Eva Cassidy, Sirius XM, and Some New Voices

Eva Cassidy

One night in May of 2001 in a small B&B in rural France my wife and I were chatting in front of an open-hearth fireplace with the English expat owners. Five years earlier Ian, a long haul lorry driver, and his wife, Anne, a caterer, decided to chuck it all, leave the UK, and buy a little gite/B&B in France. In the course of our conversation Ian and I discovered that we had shared interests in guitars and contemporary folk music. Later in the evening he asked me if I knew Eva Cassidy’s music? He was shocked when I told him I didn’t. “She’s one of the best singers I’ve ever heard – and she’s American. I can’t believe you don’t know her.” He almost ran to get her CD and play it for us.

Eva Cassidy was an American, born and raised in the Washington DC area where she died of cancer (melanoma) at age 33 in 1996. She was painfully shy and never comfortable as a performer. She recorded only three albums before her passing. Her last, Live at Blues Alley, is my favorite. Eva’s voice and some of her music has made its way into the mainstream now, but she was almost unknown outside a small circle of fans in the Washington DC area when she died.

It’s not clear how a BBC dj heard about her, but around the year 2000 Paul Walters started playing her music on his morning show and the response from his seven million listeners was unprecedented. Before long this unassuming dead woman had three consecutive number one albums in the UK. She remained largely unknown in the US until word spread west from the UK and she began gathering followers. By 2005 she was #5 on the list of Amazon’s All-Time Top 25 Musical Artists – ahead of Elvis, Dylan, Springsteen, The Beatles, and Ray Charles. Her rise on the charts is an improbable story. Her voice and artistry are astonishing. Her musical taste is eclectic. She defies categories. She sings gritty blues and traditional ballads. Danny Boy will break your heart. Stormy Monday will wrench your gut, and her covers of Curtis Mayfield’s People Get Ready and John Lennon’s Imagine will galvanize and inspire you to change the world.

Winter sports fans might remember Michelle Kwan’s disappointment at the 2002 Winter Olympics when she lost the Gold Medal in women’s figure skating to Sarah Hughes in what would be her final Olympic competition. They might also remember the heartbreakingly beautiful demonstration she gave at the Gala Exhibition following the medal ceremony. For that skate she chose Eva’s rendition of the Sting ballad Fields of Gold. On that night the two artists became one and when it was over the crowd sat in stunned silence before erupting in applause with Michelle in tears and the crowd standing and weeping as well. You can see it all on YouTube at http://www.youtube.com/watch?v=wazOhkRuySI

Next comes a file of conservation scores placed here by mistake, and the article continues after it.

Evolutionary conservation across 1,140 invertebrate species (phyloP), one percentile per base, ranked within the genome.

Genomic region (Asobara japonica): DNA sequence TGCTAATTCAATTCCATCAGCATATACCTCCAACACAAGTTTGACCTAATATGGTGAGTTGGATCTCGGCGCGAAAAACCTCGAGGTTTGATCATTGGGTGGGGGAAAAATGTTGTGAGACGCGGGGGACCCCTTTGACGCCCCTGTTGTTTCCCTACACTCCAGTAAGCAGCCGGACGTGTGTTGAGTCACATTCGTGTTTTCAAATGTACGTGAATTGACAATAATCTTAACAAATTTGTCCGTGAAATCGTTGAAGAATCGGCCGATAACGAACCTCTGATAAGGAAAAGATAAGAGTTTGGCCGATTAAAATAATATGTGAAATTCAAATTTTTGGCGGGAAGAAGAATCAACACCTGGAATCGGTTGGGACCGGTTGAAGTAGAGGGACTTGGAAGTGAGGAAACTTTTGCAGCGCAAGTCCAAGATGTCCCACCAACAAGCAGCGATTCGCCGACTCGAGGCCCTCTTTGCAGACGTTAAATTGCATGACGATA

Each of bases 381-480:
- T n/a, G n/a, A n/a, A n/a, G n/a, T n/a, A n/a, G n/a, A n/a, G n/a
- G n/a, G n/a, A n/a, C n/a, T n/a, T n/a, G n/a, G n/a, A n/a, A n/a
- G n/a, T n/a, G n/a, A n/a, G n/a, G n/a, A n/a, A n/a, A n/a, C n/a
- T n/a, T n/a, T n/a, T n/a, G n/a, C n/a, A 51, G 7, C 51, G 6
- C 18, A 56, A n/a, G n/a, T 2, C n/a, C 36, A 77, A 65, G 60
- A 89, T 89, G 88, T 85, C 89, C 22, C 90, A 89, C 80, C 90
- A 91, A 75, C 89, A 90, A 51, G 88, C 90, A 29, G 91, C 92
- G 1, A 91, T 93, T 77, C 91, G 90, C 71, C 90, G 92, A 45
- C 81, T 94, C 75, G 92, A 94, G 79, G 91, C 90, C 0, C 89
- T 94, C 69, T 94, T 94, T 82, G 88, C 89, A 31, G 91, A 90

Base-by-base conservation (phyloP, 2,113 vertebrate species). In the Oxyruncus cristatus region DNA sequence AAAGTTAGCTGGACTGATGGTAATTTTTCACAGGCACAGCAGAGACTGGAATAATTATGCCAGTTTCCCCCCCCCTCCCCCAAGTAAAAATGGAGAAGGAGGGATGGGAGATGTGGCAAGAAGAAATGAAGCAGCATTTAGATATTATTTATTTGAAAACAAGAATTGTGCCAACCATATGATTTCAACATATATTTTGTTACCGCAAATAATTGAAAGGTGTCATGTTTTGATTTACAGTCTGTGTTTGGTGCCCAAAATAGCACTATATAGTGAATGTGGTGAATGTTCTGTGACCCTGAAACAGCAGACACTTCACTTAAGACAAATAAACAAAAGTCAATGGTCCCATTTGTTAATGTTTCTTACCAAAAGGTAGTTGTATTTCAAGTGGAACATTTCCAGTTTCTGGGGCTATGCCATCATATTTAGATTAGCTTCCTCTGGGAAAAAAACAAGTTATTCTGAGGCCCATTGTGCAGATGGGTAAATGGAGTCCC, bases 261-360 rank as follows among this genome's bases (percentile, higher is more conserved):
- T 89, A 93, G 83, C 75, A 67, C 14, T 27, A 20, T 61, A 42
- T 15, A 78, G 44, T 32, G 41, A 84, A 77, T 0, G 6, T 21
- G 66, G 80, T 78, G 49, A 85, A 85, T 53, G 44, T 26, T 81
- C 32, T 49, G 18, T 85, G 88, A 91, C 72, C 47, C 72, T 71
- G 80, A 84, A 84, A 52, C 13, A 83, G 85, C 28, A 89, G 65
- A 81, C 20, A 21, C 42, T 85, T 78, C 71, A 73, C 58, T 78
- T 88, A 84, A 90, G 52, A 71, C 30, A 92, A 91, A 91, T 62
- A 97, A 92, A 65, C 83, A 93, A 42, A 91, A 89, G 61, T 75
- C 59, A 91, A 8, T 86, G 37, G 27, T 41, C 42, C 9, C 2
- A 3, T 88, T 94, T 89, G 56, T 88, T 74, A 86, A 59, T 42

I am always astonished to encounter a new artist whose work is remarkable but virtually unknown. Whether it’s music, dance, visual, or performing art, I am overwhelmed by how much talent – discovered and undiscovered – there is in the world. Eva is not undiscovered and unknown now. The English discovered her when Paul Walters played her version of Somewhere Over the Rainbow. There is only one Eva, but I am starting to hear more and more interesting voices and musician poets. Toby Lightman and Lisa Loeb, Jason Mraz and James McMurtry. Our kids are listening to Radiohead and Billy Joe Armstrong, but I have a difficult time leaving the folk-rock/jazz tradition. At the moment I can’t get enough of Jason Mraz. Ignoring the look in the picture below, you might enjoy hearing him tell a story and blend folk with skat-jazz-improv in a new mode. This is a live interview and performance of his signature song I’m Yours: http://www.youtube.com/watch?v=7ttEzMKE0r0. There is nice backstory here that puts it squarely in the folk tradition – but with a twist.

Jason Mraz

I have to confess that my interest in new artists was energized by my introduction to Sirius XM Radio. It has become my guilty pleasure and the key to a world of new music. Last summer, on a long road trip, we were introduced to Sirius. Two friends loaned us their camper van and it had Sirius XM installed. Anywhere, anytime, as long as there is sky above, those satellites beam the music (and sports, and news, and politics and almost anything else you might want) down. No commercials and no BS except right wing talk radio. I’m addicted. There is a Grateful Dead station, a Jimmy Buffett station, there’s Springsteen, Beatles, Singer-Songwriters, Broadway Show Tunes, Opera, Classical, 5 kinds of Country, Hip-Hop, Electronic Dance, Christian, Latino, 60’s, 70’s, 80’s, and 90’s rock,. You want it; Sirius has it, but I find that I’m drawn to the Singer-Songwriter/New Artist channels, the kind of music that motivated me to buy a guitar when I was in my 20’s and listen more closely to the storytelling lyrics. Now I look forward to getting in the car and driving for an hour or two. It’s part of my continuing ed.

I’ve lost touch with Ian and Anne. I’m sure they are still there in rural France, but my recent emails have bounced back. I’d love to see them and thank them for the introduction. Eva’s family has released six more albums since 1996. Some are compilations, but there are new songs on each of them. You can listen to my favorite female singer of all time sing 20 of her songs, uninterrupted, on YouTube at http://www.youtube.com/watch?v=zeNxrfMrbI8


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